In the world of mixed-media sculpture, artist Jennifer Rabin is shaping her own unique path with a new series of work — a departure from the notions that once guided her creative process. Known for meticulous, minimalist works that evoke a sense of devotion, Rabin is immersed in an exploratory phase. This development within her own creative experience resonates with the 2024 PMRCAA residency theme of Transitions and Migrations.

“I always had a perfect image of the final piece in mind,” Rabin says, “but this series is different. It’s about embracing the unknown.”

Her studio is filled with an unconventional array of materials — sheep’s wool, dog fur, even bags of cat hair brought by friends. “It’s amazing,” she remarks.

Rabin began her creative journey as an arts writer whose work appeared in esteemed publications such as Kenyon Review, The Sun, Harvard Review, The Rumpus, Hyperallergic, Oregon Humanities, and Bitch. From 2015–2017, she was the visual arts writer for  Portland, Oregon’s Pulitzer Prize-winning weekly, Willamette Week. 

Rabin’s transition into the world of visual art began when she took her first art class at age 36. While she grew up surrounded by artists and had dabbled in visual art, she hadn’t found a medium of choice until she stumbled into sculpture. 

The shift towards found materials is symbolic of personal and global transitions.

“These last few years have been enormous for everyone,” Rabin says. “Structures crumbled, and I felt isolated due to disability during the pandemic.”

Her art is a tangible exploration of rebuilding — creating new structures that offer safety and protection.

Her work is minimalist and textured. Rabin often focuses on form and line, eschewing color due to neurodivergence.

“Color maxes out my nervous system,” Rabin says. “I prefer to work with texture and shape.”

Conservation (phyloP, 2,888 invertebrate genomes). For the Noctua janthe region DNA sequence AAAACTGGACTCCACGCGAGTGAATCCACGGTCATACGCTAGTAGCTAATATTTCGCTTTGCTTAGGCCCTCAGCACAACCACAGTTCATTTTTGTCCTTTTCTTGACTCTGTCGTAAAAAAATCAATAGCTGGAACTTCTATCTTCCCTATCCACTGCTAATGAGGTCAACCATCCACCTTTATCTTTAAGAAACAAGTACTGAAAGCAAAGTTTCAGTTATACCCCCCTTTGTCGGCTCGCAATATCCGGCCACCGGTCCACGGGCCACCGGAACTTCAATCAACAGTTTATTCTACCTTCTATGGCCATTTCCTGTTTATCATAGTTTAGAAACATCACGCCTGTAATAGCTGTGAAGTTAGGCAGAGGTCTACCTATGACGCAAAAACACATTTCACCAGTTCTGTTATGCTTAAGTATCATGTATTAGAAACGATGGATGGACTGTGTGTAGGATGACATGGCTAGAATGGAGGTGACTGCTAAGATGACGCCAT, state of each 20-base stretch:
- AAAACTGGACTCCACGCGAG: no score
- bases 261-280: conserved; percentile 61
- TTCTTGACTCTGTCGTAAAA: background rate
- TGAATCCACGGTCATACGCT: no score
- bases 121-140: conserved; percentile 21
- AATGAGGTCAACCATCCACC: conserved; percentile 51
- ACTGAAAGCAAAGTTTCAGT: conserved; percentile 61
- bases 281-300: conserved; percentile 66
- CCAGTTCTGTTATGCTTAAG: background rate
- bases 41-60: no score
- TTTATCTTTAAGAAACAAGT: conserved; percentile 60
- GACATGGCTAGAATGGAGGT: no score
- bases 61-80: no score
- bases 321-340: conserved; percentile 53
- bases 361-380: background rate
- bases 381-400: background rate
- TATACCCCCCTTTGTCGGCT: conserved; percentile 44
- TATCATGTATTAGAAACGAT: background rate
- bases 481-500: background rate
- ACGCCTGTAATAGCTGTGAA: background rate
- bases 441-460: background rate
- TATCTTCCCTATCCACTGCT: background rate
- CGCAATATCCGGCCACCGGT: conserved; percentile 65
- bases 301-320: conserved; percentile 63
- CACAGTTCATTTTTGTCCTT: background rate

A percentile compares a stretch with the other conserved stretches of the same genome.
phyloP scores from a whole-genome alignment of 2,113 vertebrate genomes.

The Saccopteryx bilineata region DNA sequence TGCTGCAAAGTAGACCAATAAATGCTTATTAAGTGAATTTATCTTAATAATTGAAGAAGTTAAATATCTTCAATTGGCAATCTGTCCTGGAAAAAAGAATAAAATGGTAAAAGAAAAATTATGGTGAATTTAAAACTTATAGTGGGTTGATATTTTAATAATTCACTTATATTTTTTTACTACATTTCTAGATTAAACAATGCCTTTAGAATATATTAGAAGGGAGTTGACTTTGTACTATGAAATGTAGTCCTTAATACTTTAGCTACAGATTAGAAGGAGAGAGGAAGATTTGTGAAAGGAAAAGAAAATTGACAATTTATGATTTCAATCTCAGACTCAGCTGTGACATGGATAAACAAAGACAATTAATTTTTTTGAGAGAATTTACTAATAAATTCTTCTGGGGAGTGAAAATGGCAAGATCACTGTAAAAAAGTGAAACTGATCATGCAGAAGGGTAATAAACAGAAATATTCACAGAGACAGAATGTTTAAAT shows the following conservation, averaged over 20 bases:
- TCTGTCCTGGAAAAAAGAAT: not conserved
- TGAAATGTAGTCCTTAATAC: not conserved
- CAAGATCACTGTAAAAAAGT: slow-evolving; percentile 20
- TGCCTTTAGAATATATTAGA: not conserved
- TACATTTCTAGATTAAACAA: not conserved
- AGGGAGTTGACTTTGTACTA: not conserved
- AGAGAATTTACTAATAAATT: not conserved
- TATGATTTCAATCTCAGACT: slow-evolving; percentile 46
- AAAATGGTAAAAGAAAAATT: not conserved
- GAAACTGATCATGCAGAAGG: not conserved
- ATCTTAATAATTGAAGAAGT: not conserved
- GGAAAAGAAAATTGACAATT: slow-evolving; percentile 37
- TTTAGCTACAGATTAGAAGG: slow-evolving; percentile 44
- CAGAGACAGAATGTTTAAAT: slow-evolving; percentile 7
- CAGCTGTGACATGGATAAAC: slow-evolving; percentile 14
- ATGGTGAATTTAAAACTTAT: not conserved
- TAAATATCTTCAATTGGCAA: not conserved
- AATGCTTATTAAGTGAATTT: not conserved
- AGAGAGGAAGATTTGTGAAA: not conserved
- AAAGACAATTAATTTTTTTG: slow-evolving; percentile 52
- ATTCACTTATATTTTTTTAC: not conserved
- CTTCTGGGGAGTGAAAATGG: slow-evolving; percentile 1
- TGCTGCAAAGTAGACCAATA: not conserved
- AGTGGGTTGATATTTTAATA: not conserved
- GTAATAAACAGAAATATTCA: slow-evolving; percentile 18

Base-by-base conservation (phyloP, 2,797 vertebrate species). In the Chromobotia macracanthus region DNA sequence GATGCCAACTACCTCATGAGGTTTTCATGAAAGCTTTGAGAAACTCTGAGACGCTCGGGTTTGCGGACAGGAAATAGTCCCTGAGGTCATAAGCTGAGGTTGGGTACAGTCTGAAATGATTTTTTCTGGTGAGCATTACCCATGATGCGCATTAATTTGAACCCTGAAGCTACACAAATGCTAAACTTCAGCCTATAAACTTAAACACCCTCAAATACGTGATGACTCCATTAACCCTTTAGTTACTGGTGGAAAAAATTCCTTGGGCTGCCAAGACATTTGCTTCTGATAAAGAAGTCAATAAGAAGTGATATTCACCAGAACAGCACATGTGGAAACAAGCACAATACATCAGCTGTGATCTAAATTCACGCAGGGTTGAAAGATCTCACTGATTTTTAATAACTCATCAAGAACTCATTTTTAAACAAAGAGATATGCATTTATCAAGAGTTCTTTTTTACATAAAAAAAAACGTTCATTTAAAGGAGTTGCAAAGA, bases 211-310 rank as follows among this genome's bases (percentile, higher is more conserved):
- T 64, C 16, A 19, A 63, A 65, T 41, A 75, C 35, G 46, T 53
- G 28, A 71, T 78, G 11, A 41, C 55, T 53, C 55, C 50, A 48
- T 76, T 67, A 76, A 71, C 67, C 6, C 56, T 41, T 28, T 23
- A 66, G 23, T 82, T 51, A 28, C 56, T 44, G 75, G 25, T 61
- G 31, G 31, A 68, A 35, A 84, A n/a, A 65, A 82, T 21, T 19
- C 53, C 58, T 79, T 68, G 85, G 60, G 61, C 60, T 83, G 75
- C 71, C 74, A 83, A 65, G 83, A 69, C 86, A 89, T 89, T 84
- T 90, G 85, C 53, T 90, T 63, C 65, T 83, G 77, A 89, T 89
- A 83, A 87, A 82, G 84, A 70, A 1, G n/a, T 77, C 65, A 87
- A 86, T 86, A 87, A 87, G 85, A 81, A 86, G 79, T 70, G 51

Her current approach reflects a deliberate departure from her previous methodological approach to art, emphasizing spontaneity and process-driven exploration.

The opportunity for Rabin to participate in a residency aligns harmoniously with her creative vision. The boneyard — a repository of abandoned treasures at Pine Meadow — holds particular allure to Rabin. “I’m curious how these objects will influence my pieces,” Rabin says. “So far I’ve been working small in this series, but maybe the boneyard will affect the scale of the work.” For Rabin, the residency represents a sanctuary for experimentation and growth. 

As Rabin delves into transitions and migrations, her work becomes not just a reflection, but a roadmap for embracing change and rebuilding amidst uncertainty that is omnipresent in day-to-day life. 

About Jennifer

Jennifer Rabin (She/Her) – Portland, OR

Jennider Rabin is a  mixed-media sculptor who began a visual art practice later in life, after a fifteen-year career as a writer.  In the past, she began each sculpture with an exact image in her head of what she wanted the sculpture to look like. This recent body of work has been a complete departure for Rabin, entirely process-driven, exploratory, and free.

Join Rabin for an open studio on May 30 from 4 – 6 p.m.

Published On: May 10th, 2024 / Categories: Pine Meadow Ranch, Pine Meadow Ranch Programs /